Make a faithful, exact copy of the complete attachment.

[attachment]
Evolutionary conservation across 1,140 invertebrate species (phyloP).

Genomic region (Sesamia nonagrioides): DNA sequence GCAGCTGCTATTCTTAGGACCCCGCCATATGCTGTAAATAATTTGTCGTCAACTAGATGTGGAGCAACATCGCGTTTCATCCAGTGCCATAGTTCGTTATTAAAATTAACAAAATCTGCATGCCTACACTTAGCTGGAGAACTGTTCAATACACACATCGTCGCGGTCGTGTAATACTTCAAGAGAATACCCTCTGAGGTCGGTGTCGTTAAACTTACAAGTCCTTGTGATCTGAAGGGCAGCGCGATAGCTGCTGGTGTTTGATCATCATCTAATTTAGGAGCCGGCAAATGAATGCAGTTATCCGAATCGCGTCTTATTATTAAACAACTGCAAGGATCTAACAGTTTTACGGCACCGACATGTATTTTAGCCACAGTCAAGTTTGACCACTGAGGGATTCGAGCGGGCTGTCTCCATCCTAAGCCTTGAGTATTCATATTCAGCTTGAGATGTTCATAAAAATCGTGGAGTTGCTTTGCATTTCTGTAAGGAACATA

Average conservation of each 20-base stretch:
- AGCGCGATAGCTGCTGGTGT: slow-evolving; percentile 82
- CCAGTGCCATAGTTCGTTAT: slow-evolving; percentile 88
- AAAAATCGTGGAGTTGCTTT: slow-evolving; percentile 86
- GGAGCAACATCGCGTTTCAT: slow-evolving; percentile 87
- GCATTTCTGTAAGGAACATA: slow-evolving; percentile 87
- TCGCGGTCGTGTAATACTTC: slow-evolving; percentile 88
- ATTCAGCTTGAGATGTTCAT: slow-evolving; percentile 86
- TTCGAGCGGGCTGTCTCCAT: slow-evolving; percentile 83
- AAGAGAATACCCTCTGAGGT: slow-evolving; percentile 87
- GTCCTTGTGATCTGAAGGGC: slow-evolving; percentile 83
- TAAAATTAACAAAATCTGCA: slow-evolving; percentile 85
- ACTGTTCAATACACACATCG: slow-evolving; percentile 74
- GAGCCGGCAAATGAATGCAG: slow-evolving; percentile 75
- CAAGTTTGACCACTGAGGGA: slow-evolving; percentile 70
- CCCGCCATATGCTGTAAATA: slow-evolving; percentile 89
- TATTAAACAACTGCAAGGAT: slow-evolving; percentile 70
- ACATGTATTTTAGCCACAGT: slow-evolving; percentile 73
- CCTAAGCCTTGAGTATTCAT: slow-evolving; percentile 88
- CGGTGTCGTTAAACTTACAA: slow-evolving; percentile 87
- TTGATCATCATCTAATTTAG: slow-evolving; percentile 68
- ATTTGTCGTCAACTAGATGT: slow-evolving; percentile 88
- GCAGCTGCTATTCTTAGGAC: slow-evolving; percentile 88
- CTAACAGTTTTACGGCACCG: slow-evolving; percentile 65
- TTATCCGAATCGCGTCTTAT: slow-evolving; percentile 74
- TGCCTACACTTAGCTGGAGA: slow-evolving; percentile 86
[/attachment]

Evolutionary conservation across 1,140 invertebrate species (phyloP).

Genomic region (Sesamia nonagrioides): DNA sequence GCAGCTGCTATTCTTAGGACCCCGCCATATGCTGTAAATAATTTGTCGTCAACTAGATGTGGAGCAACATCGCGTTTCATCCAGTGCCATAGTTCGTTATTAAAATTAACAAAATCTGCATGCCTACACTTAGCTGGAGAACTGTTCAATACACACATCGTCGCGGTCGTGTAATACTTCAAGAGAATACCCTCTGAGGTCGGTGTCGTTAAACTTACAAGTCCTTGTGATCTGAAGGGCAGCGCGATAGCTGCTGGTGTTTGATCATCATCTAATTTAGGAGCCGGCAAATGAATGCAGTTATCCGAATCGCGTCTTATTATTAAACAACTGCAAGGATCTAACAGTTTTACGGCACCGACATGTATTTTAGCCACAGTCAAGTTTGACCACTGAGGGATTCGAGCGGGCTGTCTCCATCCTAAGCCTTGAGTATTCATATTCAGCTTGAGATGTTCATAAAAATCGTGGAGTTGCTTTGCATTTCTGTAAGGAACATA

Average conservation of each 20-base stretch:
- AGCGCGATAGCTGCTGGTGT: slow-evolving; percentile 82
- CCAGTGCCATAGTTCGTTAT: slow-evolving; percentile 88
- AAAAATCGTGGAGTTGCTTT: slow-evolving; percentile 86
- GGAGCAACATCGCGTTTCAT: slow-evolving; percentile 87
- GCATTTCTGTAAGGAACATA: slow-evolving; percentile 87
- TCGCGGTCGTGTAATACTTC: slow-evolving; percentile 88
- ATTCAGCTTGAGATGTTCAT: slow-evolving; percentile 86
- TTCGAGCGGGCTGTCTCCAT: slow-evolving; percentile 83
- AAGAGAATACCCTCTGAGGT: slow-evolving; percentile 87
- GTCCTTGTGATCTGAAGGGC: slow-evolving; percentile 83
- TAAAATTAACAAAATCTGCA: slow-evolving; percentile 85
- ACTGTTCAATACACACATCG: slow-evolving; percentile 74
- GAGCCGGCAAATGAATGCAG: slow-evolving; percentile 75
- CAAGTTTGACCACTGAGGGA: slow-evolving; percentile 70
- CCCGCCATATGCTGTAAATA: slow-evolving; percentile 89
- TATTAAACAACTGCAAGGAT: slow-evolving; percentile 70
- ACATGTATTTTAGCCACAGT: slow-evolving; percentile 73
- CCTAAGCCTTGAGTATTCAT: slow-evolving; percentile 88
- CGGTGTCGTTAAACTTACAA: slow-evolving; percentile 87
- TTGATCATCATCTAATTTAG: slow-evolving; percentile 68
- ATTTGTCGTCAACTAGATGT: slow-evolving; percentile 88
- GCAGCTGCTATTCTTAGGAC: slow-evolving; percentile 88
- CTAACAGTTTTACGGCACCG: slow-evolving; percentile 65
- TTATCCGAATCGCGTCTTAT: slow-evolving; percentile 74
- TGCCTACACTTAGCTGGAGA: slow-evolving; percentile 86